9. 1-Bromo-5-chloropentane is easily prepared from tetrahydropyran according to the process described by Newman and Wotiz,2 bp 89°C/17 mm; n20 D 1.4842. The checkers purchased 1-bromo-5-chloropentane from Aldrich Chemical Company, Inc.
10. Like 6-chloro-1-hexene, 8-chloro-1-octene contains a small amount (3-5%) of the corresponding bromide (8-bromo-1-octene), which is not a problem in some reactions.
Handling and Disposal of Hazardous Chemicals
The procedures in this article are intended for use only by persons with prior training in experimental organic chemistry. All hazardous materials should be handled using the standard procedures for work with chemicals described in references such as "Prudent Practices in the Laboratory" (The National Academies Press, Washington, D.C., 2011 www.nap.edu). All chemical waste should be disposed of in accordance with local regulations. For general guidelines for the management of chemical waste, see Chapter 8 of Prudent Practices.
These procedures must be conducted at one's own risk. Organic Syntheses, Inc., its Editors, and its Board of Directors do not warrant or guarantee the safety of individuals using these procedures and hereby disclaim any liability for any injuries or damages claimed to have resulted from or related in any way to the procedures herein.
3. Discussion
Haloalkenes, CH2=CH-(CH2)nX (n = 3-7; × X = Cl, Br), are interesting synthons for use: in the preparation of long chain alkenols and alkenoic acids;3 in cyclization reactions,4,5,6,7,8,9,10 as intermediates in the synthesis of pheromones;11,12 in the preparation of silica gel having a functional surface;13 and for the synthesis of ω-iodochloroalkanes,14 and organogermanium dendrimers.15 They are usually prepared from the corresponding alkenols.
An interesting synthesis of this type of compound is the reaction of allyl bromide with a mono Grignard reagent of a dihalide, especially a chlorobromide:16 However this synthesis is only suitable for long chains, n ≥ 4: n = 4, 45% yield; n = 6, 60% yield.
On the other hand, bromoalkanes react with saturated17 or ethylenic18 Grignard reagents in tetrahydrofuran in the presence of a suitable catalyst (dilithium tetrachlorocuprate19,20):
It was shown that alkyl bromides react without a catalyst with allylmagnesium bromide in THF. However, because allyl bromide reacts quantitatively with magnesium in THF to give 1,5-hexadiene by a Würtz-coupling reaction, allylmagnesium bromide can be obtained in this solvent only by solvent exchange:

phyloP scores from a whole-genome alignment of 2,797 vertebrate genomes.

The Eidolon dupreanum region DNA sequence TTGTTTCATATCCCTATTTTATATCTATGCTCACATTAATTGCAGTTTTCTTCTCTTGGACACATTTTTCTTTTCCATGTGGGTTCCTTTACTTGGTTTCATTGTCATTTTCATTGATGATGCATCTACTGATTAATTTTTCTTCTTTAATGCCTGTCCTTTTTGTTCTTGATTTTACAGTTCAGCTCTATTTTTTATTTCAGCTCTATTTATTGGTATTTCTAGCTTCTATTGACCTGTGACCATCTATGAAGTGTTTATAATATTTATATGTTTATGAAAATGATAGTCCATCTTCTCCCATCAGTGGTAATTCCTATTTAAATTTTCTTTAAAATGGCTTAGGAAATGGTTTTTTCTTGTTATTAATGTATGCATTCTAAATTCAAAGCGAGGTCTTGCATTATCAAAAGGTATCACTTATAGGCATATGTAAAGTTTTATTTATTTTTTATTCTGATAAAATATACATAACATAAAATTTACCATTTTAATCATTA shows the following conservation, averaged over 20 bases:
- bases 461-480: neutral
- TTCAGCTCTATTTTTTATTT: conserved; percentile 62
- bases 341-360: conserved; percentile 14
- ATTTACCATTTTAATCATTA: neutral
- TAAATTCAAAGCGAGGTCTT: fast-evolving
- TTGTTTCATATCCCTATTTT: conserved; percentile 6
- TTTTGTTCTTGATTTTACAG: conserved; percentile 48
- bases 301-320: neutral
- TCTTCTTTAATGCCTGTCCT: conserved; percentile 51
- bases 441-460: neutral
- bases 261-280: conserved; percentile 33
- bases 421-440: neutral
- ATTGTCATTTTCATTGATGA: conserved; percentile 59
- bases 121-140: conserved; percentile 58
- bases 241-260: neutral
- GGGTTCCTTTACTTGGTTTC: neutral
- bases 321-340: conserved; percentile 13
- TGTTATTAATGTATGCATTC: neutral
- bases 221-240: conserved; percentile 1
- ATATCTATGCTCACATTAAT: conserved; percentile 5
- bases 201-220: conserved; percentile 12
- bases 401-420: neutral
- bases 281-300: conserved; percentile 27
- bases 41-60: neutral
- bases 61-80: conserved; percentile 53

The reaction with the readily available 1-bromo-3-chloropropane is a direct, inexpensive method for preparing of 6-chlorohexene in high yields (80-90%); this reaction may be readily extended to 1-bromo-5-chloropentane 2 and to other accessible ω-bromochloroalkanes.21
With dibromoalkanes the corresponding dienes are formed in good yield:
With aralkyl dibromides, only alkyl bromides react:

References and Notes
  1. Laboratoire d'Hétérochimie Fondamentale et Appliquée, Université Paul Sabatier, 31062 TOULOUSE Cedex, France. (*Pierre Mazerolles is deceased)
  2. Newman, M. S.; Wotiz, J. H. J. Am. Chem. Soc. 1949, 71, 1292.
  3. Gaubert, P.; Linstead, R. P.; Rydon, H. N. J. Chem. Soc. 1937, 1971.
  4. Liao, Z.-K.; Kohn, H. J. Org. Chem. 1985, 50, 1884.
  5. Bailey, W. F.; Gagnier, R. P.; Patricia, J. J. J. Org. Chem. 1984, 49, 2098.
  6. Ley, S. V.; Lygo, B. Tetrahedron Lett. 1982, 23, 4625.
  7. McIntosh, J. M. J. Org. Chem. 1982, 47, 3777.
  8. Toi, H.; Yamamoto, Y.; Sonoda, A.; Murahashi, S.-I. Tetrahedron 1981, 37, 2261.
  9. Gössinger, E.; Imhof, R.; Wehrli, H. Helv. Chim. Acta 1975, 58, 96.
  10. Oude-Alink, B. A. M.; Chan, A. W. K.; Gutsche, C. D. J. Org. Chem. 1973, 38, 1993.
  11. Doherty, A. M.; Ley, S. V.; Lygo, B.; Williams, D. J. J. Chem. Soc., Perkin Trans. 1 1984, 1371.
  12. Smith, L. M.; Smith, R. G.; Loehr, T. M.; Daves, G. D., Jr.; Daterman, G. E.; Wohleb, R. H. J. Org. Chem. 1978, 43, 2361.
  13. Matlin, S. A.; Gandham, P. S. J. Chem. Soc., Chem. Commun. 1984, 798.
  14. Kabalka, G. W.; Gooch, E. E., III J. Org. Chem. 1980, 45, 3578.
  15. Huc, V.; Boussaguet, P.; Mazerolles, P. J. Organometal. Chem. 1996, 521, 253.
  16. Noël, M.; Combret, J. C.; Leroux, Y.; Normant, H. C.R. Acad. Sci., Paris, Ser. C. 1969, 268, 1152.
  17. Friedman, L.; Shani, A. J. Am. Chem. Soc. 1974, 96, 7101.
  18. Subramaniam, C. S.; Thomas, P. J.; Mamdapur, V. R.; Chadha, M. S. Tetrahedron Lett. 1978, 495.
  19. Tamura, M.; Kochi, J. Synthesis 1971, 303.
  20. Tamura, M.; Kochi, J. J. Am. Chem. Soc. 1971, 93, 1485.
  21. Hahn, R. C. J. Org. Chem. 1988, 53, 1331.

Chemical Abstracts Nomenclature (Collective Index Number);
(Registry Number)

1-Hexene, 6-chloro- (8,9); (928-89-2)

1-Octene, 8-chloro- (8,9); (871-90-9)

Allylmagnesium bromide:
Magnesium, bromo-2-propenyl- (8,9); (1730-25-2)

Magnesium (8,9); (7439-95-4)

Allyl bromide:
1-Propene, 3-bromo- (8,9); (106-95-6)

Propane, 1-bromo-3-chloro- (8,9); (109-70-6)

Pentane, 1-bromo-5-chloro- (9); (54512-75-3)

1-Hexene, 6-bromo- (8,9); (2695-47-8)